Taking a closer look at unified Shelby County school board selections

It took about five hours Monday for the Shelby County Commission to make appointments to the seven new school board seats it created as part of the schools merger settlement. The deadline story for print is here. The map is here of the districts. See this link for the compilation of appointee profiles we've created thus far.

The seven picks (map is here):
District 1: Christopher Caldwell, Morgan Keegan vice president. District 2: Teresa Jones, prosecutor for City of Memphis. District 3: Raphael McInnis, Medtronic regulatory affairs specialist. District 4: Vanecia Kimbrow, attorney. District 5: Kevin Woods, New Horizons information technology. District 6: Reginald Porter Jr., FedEx process advisor. District 7: Billy Orgel, Tower Ventures CEO

As anticipated here before the vote, the commission split for five men and two women. There were five black appointees and two white appointees (NOTE: Fixed from earlier version with incorrect numbers); four Democrats, two Republicans and one Independent. There is a successful CEO, a FedEx projects manager, Medtronic regulatory affairs specialist, independent attorney, city prosecutor, financial advisor and information technology specialist. In all, four have children in public schools and another has children in private schools.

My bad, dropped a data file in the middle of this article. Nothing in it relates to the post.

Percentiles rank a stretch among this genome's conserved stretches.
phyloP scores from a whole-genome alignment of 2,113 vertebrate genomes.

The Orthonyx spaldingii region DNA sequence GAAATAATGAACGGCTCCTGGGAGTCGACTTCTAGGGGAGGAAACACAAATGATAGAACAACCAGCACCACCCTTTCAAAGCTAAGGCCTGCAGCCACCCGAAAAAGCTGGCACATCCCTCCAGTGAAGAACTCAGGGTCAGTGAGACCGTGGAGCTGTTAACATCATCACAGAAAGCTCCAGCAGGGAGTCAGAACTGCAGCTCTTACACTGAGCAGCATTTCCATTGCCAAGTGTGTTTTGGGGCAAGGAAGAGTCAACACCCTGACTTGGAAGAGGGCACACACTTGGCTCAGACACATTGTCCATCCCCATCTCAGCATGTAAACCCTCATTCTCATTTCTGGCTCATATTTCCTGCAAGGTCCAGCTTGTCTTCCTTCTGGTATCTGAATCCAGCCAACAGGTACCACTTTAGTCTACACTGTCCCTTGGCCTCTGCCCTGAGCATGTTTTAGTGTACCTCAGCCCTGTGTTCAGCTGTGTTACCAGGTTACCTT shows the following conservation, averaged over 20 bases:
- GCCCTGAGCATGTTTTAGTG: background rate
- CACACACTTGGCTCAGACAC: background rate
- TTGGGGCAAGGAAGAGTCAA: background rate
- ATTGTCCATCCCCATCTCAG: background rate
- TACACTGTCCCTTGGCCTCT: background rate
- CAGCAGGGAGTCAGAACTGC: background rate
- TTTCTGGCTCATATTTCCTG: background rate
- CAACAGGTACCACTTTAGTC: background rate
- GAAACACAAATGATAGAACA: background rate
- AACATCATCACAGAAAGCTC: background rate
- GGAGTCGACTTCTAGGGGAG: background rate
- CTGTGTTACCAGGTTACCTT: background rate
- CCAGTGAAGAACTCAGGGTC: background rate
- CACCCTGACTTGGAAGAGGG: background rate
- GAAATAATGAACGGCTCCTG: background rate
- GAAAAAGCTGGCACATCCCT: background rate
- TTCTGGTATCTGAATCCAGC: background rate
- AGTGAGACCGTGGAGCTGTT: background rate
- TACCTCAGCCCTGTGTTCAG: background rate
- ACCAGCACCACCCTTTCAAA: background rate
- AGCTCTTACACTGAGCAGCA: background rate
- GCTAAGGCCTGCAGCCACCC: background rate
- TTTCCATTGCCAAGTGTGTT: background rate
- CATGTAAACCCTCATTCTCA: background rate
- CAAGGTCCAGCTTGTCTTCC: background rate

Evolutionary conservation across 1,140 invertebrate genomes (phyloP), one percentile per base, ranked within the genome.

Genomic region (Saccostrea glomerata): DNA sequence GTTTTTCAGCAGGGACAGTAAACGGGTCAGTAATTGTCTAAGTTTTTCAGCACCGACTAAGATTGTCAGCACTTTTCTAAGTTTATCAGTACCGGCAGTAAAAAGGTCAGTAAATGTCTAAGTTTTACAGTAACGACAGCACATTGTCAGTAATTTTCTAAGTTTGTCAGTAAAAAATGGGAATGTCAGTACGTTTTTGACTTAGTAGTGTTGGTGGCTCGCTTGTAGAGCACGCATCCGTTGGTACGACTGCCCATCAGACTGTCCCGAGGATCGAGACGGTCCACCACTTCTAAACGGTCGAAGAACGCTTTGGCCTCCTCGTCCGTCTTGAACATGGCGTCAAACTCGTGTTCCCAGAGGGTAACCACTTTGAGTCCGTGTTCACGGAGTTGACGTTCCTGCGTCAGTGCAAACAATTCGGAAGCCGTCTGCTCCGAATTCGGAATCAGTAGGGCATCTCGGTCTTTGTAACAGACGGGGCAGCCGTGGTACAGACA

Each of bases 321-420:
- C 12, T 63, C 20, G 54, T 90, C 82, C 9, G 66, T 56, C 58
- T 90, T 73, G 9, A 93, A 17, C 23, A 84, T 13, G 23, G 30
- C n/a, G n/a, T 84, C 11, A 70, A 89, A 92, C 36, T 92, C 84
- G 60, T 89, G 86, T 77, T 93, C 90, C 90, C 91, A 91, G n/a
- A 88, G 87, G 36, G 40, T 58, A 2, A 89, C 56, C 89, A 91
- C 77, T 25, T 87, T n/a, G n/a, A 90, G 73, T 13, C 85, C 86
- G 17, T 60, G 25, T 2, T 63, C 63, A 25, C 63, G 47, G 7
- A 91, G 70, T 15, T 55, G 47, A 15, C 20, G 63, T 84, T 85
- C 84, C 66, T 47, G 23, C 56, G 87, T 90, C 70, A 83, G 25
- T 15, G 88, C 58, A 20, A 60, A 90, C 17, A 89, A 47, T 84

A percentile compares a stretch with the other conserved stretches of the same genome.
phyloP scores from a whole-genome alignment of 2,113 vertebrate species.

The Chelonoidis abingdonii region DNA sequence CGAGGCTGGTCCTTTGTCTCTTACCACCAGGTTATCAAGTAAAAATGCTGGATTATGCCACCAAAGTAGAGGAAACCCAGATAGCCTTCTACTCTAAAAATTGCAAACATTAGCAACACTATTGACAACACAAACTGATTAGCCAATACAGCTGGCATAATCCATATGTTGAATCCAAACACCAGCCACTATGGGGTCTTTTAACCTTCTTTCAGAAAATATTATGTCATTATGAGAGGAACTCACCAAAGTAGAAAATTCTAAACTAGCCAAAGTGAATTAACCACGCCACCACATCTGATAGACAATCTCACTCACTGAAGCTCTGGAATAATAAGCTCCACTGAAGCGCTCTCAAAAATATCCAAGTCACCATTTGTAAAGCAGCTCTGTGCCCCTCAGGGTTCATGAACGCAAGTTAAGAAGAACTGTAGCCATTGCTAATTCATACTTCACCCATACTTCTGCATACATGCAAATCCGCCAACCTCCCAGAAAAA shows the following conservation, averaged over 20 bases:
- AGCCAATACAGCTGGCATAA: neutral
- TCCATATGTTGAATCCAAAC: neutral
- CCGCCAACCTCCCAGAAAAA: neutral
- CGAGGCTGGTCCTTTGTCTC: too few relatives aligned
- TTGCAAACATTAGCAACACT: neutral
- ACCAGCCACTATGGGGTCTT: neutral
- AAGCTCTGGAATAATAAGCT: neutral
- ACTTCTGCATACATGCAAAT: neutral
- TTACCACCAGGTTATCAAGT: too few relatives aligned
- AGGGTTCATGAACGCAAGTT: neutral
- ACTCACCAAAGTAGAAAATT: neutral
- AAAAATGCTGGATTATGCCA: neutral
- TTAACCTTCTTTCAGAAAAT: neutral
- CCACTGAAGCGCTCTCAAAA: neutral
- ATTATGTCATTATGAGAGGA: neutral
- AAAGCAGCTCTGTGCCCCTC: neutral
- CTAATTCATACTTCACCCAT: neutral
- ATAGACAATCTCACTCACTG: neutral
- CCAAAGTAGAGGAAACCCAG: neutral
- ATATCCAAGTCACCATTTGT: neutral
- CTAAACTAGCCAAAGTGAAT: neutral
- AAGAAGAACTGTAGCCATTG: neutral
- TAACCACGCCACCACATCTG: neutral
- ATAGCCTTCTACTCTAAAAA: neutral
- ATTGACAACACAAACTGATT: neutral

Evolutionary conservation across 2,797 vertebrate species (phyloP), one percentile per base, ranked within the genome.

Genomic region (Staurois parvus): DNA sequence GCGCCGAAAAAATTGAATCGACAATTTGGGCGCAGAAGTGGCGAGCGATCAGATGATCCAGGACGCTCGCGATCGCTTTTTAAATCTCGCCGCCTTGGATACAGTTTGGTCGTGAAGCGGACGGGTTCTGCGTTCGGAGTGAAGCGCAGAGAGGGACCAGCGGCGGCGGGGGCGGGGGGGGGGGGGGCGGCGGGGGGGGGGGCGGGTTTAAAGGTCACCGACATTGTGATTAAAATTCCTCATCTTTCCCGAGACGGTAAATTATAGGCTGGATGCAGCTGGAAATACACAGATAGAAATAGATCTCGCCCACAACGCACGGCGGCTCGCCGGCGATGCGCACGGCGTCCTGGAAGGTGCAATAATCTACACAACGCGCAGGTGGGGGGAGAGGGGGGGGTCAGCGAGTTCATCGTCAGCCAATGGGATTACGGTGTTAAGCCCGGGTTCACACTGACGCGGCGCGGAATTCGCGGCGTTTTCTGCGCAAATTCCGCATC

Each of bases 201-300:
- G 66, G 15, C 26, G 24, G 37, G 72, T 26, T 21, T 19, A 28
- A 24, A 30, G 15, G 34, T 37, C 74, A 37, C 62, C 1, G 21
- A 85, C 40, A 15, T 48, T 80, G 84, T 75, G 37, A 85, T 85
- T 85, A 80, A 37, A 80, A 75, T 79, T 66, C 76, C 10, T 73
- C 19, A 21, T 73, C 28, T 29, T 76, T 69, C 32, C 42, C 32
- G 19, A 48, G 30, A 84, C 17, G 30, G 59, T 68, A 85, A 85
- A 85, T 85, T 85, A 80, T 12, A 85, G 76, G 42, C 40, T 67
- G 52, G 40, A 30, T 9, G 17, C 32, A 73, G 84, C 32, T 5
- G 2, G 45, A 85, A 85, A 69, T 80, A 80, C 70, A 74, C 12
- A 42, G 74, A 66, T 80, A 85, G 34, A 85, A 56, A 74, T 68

In terms of geography -- two in Midtown, two in East Memphis very near the Germantown border and one each in Bartlett, Collierville and Whitehaven.  

Throughout the next two days, I will be going through the winners of each district and including details about them and how the votes played out getting them the appointments.

On Oct. 1, the seven appointed by the commission will officially become part of a 23-member unified board which also includes the current nine Memphis City Schools board members and current seven Shelby County Schools board members. That board will have ultimate authority and responsibility for adopting transition plans that the state has charged a 21-person transition commission with creating. The board also will oversee the continued administration and operation of MCS and the suburban SCS.

District 1: Chris Caldwell
Morgan Keegan vice president and financial advisor
Many commissioners agreed that this district, which essentially covers the central city (Mississipi River east to Mendenhall, North Parkway/Summer south to South Parkway) was an embarrassment of riches. Staunch support for several candidates -- investment bank CEO Duncan Williams, pastor Noel Hutchinson, Urban Child Institute director Katy Spurlock, pastor and county commission baliff Sammie Jones -- brought a deadlock after nine rounds of voting and caused the Commission to push District 1 back to the end of the agenda.

It is no exaggeration to say Caldwell has been one of the most involved public school parents in the region. He's served on various parent organizing groups, and even has been active in intentionally recruiting those Midtown parents who traditionally choose not to send their children to Memphis City Schools. Caldwell, a Memphis native who identifies politically as an Independent, actually did not make the original list of four finalists but got back in the running when he was nominated by Memphis Republican commissioner Heidi Shafer.